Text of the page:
And one of the quotes from the Drum piece this stat came from,

Top marketers are coming under severe pressure from ever-tightening budgets coupled with a need to improve return on investment.

And further in our report, when marketers were asked what techniques/tasks their companies would work to improve, over the next 1-2 years, they zeroed in on “experience optimization” and “general audience analytics”.

These stats certainly represent more potential opportunities for agencies to deliver value, ROI, and ultimately increase client retention.

Certainly for those agencies that take advantage.

I’ll leave you with one last stat from our report and your third takeaway:

Only 56% of agencies have specific individuals that “own” activities related to finding marketing analytics and tech tools at their agency.

This is short of the 70% of marketers who responded saying they have dedicated people exploring new ways to use tech to drive their business.

For small and mid-sized agencies, understandably you typically won’t be able to dedicate someone full time to that activity, but you can certainly have an individual who “owns it” as part of their job description.  

Or, as we do here at RSW, have a revolving group of individuals who meet monthly, for example, to examine current/new tools.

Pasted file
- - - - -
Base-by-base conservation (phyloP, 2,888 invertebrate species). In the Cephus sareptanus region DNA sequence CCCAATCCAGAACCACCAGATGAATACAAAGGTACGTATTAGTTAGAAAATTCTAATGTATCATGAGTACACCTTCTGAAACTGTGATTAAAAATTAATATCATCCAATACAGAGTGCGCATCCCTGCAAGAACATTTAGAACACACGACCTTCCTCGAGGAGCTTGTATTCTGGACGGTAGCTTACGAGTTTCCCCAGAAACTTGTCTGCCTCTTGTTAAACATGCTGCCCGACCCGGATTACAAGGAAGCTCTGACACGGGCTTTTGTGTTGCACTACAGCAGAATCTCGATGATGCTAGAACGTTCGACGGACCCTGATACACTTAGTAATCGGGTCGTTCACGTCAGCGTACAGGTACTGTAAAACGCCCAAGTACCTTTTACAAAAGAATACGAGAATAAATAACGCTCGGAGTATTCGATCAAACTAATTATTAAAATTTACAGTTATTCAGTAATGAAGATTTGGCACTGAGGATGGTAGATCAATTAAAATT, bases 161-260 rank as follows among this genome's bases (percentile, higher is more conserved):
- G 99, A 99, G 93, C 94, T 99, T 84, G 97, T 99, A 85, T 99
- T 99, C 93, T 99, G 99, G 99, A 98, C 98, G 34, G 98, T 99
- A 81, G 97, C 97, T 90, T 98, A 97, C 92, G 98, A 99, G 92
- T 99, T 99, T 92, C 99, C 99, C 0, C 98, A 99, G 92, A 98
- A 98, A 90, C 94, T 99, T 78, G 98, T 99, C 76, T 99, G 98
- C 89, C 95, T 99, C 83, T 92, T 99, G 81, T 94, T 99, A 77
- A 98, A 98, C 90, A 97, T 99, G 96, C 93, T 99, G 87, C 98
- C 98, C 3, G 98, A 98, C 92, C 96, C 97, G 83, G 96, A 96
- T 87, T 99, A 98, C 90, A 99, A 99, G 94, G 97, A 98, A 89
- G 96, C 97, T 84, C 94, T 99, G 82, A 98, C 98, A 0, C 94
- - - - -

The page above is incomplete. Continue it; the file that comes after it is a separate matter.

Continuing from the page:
Thanks for watching 3 Takeaways-lots of new business content our site at rswus.com, just hit the resources drop down.  Thanks and see you next time. 

 

Using Client Work To Land Prospects — OK 3 Takeaways Ep. 74

Two accounts are a conflict. Three accounts make you a specialist agency.

I love that quote, and I got a question on using client work to land prospects and agency conflict of interest for small and mid-sized agencies that you’ll want to stick around for in this episode.

OK, I got a question from a longtime fan of the program, Dan from Baltimore, Maryland:

Something I’d love to hear more about is the use of client work to land prospects from the same industry. Is it ok? Permissions? Beg for forgiveness?”

The first thing I thought was, yes, agencies do that all the time with case studies, right?

But that’s not really what he meant.

So let’s dig into this topic.